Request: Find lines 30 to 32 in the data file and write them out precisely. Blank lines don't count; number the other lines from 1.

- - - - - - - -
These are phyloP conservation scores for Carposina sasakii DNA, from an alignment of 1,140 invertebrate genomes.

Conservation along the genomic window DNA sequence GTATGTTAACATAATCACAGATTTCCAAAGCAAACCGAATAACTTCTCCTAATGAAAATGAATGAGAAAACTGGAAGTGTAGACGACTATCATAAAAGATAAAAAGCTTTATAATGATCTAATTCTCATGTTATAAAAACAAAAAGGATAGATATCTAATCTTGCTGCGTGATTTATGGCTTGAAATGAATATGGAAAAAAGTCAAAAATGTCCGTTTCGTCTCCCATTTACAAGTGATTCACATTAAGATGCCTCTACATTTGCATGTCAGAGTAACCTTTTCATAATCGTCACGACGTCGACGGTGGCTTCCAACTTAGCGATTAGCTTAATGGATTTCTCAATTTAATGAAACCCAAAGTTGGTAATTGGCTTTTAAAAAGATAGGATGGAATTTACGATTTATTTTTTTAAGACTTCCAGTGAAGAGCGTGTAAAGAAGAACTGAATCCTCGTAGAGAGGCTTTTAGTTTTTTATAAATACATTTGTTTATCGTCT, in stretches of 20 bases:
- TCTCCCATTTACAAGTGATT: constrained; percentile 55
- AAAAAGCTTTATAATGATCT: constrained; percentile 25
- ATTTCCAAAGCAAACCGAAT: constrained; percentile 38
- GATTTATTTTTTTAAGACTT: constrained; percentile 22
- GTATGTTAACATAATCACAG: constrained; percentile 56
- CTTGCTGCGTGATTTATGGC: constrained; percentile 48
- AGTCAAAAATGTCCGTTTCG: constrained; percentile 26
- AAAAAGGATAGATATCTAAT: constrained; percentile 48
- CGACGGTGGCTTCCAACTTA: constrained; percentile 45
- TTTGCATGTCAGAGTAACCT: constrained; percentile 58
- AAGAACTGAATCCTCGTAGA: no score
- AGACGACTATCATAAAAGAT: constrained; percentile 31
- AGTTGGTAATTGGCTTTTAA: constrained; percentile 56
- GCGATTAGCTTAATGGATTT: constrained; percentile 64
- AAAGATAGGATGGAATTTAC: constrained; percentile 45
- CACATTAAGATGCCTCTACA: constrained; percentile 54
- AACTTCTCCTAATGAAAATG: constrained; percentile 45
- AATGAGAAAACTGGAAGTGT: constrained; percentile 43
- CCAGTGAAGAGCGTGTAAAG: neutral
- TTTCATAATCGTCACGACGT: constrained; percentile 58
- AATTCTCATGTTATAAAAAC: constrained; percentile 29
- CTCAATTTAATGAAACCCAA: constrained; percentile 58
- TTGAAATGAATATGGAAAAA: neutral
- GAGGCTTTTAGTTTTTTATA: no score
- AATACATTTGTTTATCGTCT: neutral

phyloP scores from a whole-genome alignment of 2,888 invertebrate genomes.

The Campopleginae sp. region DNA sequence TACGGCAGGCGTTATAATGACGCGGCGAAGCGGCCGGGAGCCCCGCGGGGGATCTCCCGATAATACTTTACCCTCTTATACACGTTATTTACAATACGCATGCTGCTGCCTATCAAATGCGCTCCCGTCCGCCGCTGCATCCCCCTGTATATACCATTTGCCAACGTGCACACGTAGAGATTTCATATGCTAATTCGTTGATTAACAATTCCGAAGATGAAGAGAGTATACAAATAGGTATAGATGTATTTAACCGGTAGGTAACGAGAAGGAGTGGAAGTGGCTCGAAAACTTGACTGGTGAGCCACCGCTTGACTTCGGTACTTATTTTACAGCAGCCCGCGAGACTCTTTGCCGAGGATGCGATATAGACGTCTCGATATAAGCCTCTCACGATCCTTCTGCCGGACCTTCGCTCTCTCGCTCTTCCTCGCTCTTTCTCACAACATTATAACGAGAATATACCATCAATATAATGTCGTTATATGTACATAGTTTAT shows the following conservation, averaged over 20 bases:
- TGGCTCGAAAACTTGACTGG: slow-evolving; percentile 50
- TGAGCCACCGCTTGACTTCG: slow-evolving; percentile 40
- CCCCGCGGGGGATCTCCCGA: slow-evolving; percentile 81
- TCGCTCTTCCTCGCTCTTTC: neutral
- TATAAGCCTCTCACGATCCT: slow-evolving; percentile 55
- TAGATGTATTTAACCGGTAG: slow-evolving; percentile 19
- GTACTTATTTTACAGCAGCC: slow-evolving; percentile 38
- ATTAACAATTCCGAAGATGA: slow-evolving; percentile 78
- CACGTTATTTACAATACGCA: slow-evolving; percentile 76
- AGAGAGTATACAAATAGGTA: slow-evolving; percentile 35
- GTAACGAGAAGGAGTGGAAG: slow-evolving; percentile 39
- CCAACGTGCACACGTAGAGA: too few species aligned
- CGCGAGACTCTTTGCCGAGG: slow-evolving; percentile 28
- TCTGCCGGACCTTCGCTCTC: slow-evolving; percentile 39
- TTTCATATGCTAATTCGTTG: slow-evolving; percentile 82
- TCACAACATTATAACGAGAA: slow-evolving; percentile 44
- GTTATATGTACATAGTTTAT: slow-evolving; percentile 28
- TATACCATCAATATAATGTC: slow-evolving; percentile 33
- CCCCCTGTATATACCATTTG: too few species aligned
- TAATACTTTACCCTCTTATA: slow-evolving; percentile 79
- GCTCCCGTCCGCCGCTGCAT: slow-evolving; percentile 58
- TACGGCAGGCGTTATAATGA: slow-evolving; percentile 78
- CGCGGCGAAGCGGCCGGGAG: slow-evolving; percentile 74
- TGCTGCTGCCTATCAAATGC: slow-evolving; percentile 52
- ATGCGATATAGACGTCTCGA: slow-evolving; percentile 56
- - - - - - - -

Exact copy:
- TGGCTCGAAAACTTGACTGG: slow-evolving; percentile 50
- TGAGCCACCGCTTGACTTCG: slow-evolving; percentile 40
- CCCCGCGGGGGATCTCCCGA: slow-evolving; percentile 81